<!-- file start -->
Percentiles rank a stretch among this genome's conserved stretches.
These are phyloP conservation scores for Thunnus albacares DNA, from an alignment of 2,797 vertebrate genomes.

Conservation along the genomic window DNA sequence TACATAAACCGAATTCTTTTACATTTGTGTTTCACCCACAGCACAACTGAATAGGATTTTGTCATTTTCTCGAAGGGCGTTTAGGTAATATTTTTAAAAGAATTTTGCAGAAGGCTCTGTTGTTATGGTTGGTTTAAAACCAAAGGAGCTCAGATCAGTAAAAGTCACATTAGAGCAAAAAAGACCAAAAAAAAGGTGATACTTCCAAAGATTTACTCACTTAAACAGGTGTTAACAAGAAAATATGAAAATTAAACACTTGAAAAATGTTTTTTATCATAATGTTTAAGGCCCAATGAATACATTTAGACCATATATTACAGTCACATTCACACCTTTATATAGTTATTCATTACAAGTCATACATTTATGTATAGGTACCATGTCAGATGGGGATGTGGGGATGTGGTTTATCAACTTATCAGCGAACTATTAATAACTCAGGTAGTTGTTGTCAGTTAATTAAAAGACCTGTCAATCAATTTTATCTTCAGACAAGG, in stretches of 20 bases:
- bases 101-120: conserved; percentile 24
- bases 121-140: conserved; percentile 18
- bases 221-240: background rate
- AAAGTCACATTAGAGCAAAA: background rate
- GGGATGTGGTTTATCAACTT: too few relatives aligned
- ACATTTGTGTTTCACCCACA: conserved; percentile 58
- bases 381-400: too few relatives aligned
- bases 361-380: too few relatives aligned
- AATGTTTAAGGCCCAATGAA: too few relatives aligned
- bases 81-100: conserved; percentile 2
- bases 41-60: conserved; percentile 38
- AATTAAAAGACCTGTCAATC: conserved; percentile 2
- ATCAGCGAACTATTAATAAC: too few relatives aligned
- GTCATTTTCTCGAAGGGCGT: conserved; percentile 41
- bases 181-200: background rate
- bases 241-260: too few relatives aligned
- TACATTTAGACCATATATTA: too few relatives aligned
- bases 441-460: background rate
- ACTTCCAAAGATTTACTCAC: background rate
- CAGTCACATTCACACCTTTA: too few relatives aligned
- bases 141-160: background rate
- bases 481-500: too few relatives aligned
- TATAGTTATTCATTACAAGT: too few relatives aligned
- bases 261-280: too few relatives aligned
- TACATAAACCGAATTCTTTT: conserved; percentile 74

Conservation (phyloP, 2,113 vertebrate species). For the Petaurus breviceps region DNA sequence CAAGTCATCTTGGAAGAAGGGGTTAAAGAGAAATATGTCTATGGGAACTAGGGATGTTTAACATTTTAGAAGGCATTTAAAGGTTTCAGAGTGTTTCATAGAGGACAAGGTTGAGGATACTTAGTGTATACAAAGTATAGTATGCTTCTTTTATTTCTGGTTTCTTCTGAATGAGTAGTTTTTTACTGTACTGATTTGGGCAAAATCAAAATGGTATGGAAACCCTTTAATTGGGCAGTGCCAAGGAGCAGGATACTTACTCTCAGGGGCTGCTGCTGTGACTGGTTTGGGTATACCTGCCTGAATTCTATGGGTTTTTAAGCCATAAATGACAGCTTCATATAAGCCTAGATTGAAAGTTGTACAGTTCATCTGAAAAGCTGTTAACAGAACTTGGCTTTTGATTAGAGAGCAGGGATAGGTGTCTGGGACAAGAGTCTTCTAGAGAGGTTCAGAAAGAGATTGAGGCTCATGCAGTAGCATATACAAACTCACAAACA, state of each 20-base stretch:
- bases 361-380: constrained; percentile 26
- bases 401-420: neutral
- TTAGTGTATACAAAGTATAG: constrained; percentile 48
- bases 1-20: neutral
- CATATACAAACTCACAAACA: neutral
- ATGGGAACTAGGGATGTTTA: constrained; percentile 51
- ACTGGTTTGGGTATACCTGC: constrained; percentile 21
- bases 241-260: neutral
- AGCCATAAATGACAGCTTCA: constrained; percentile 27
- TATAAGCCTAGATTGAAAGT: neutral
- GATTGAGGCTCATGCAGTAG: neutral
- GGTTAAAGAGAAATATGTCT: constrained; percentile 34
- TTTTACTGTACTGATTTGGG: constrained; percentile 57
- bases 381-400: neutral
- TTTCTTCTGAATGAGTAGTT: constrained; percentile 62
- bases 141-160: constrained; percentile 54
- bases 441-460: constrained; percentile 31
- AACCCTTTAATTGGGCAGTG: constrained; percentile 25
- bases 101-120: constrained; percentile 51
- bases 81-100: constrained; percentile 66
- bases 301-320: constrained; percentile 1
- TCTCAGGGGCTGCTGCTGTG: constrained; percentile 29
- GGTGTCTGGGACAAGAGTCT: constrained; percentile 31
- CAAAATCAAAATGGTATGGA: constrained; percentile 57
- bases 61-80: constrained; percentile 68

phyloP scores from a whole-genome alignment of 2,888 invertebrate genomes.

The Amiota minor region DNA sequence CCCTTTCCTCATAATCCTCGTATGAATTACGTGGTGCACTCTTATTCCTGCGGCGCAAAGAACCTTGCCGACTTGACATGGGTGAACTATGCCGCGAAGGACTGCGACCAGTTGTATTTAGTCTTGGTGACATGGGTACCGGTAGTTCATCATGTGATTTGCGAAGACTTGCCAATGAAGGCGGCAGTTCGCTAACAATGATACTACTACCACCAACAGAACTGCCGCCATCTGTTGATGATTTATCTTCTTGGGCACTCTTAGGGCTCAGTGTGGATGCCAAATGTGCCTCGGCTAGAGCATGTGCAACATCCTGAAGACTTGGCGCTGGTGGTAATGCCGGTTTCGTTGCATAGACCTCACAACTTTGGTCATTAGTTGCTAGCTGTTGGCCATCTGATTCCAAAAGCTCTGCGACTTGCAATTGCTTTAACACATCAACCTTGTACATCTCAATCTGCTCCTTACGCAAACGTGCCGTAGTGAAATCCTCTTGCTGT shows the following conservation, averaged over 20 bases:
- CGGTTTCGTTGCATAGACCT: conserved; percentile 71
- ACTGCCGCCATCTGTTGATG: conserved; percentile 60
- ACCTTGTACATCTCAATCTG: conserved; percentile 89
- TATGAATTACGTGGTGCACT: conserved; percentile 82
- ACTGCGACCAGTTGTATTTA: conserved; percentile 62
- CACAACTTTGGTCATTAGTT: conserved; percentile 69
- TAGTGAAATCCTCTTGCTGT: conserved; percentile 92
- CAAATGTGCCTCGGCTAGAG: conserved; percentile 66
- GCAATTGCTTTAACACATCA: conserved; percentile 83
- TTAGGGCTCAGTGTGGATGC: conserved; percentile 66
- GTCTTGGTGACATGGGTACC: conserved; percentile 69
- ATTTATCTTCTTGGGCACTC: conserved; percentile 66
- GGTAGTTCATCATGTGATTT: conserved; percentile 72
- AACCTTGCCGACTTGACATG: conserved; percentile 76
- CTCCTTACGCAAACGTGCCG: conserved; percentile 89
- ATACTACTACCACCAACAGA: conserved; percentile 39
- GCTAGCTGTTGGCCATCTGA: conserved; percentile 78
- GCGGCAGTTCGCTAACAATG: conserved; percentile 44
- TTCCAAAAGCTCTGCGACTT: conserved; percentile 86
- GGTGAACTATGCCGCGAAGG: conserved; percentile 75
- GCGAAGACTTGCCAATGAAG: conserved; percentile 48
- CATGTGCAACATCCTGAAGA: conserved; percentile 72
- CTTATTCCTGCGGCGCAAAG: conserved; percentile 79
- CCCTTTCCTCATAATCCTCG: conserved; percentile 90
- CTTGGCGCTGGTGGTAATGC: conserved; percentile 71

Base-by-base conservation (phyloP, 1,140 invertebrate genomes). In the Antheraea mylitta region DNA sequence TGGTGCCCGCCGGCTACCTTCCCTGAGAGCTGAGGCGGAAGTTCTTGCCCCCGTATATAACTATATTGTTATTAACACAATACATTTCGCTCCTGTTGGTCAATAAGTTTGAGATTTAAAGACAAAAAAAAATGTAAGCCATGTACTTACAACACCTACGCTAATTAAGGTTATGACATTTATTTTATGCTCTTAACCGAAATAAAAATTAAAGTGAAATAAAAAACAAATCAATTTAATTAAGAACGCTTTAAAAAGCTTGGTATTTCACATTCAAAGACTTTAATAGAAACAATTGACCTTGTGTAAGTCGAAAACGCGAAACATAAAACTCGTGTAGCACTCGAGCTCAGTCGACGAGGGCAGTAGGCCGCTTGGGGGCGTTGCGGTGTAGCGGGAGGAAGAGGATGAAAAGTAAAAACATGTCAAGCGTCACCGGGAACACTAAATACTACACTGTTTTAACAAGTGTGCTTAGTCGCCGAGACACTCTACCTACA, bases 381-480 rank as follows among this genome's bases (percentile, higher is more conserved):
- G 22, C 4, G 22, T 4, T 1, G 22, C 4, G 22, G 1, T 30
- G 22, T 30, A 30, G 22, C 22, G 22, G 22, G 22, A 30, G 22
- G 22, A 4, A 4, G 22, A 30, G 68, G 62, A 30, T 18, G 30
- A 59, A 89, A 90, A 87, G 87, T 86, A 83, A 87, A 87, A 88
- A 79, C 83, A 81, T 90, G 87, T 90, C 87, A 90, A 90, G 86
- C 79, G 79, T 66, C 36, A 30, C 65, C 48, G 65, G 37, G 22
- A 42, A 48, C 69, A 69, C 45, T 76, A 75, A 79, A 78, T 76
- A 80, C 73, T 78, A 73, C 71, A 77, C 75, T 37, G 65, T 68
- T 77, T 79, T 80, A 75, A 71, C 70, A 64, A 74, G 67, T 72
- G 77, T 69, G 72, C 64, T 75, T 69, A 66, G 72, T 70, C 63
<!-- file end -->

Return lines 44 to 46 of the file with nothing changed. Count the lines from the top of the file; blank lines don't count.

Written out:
- TTTCTTCTGAATGAGTAGTT: constrained; percentile 62
- bases 141-160: constrained; percentile 54
- bases 441-460: constrained; percentile 31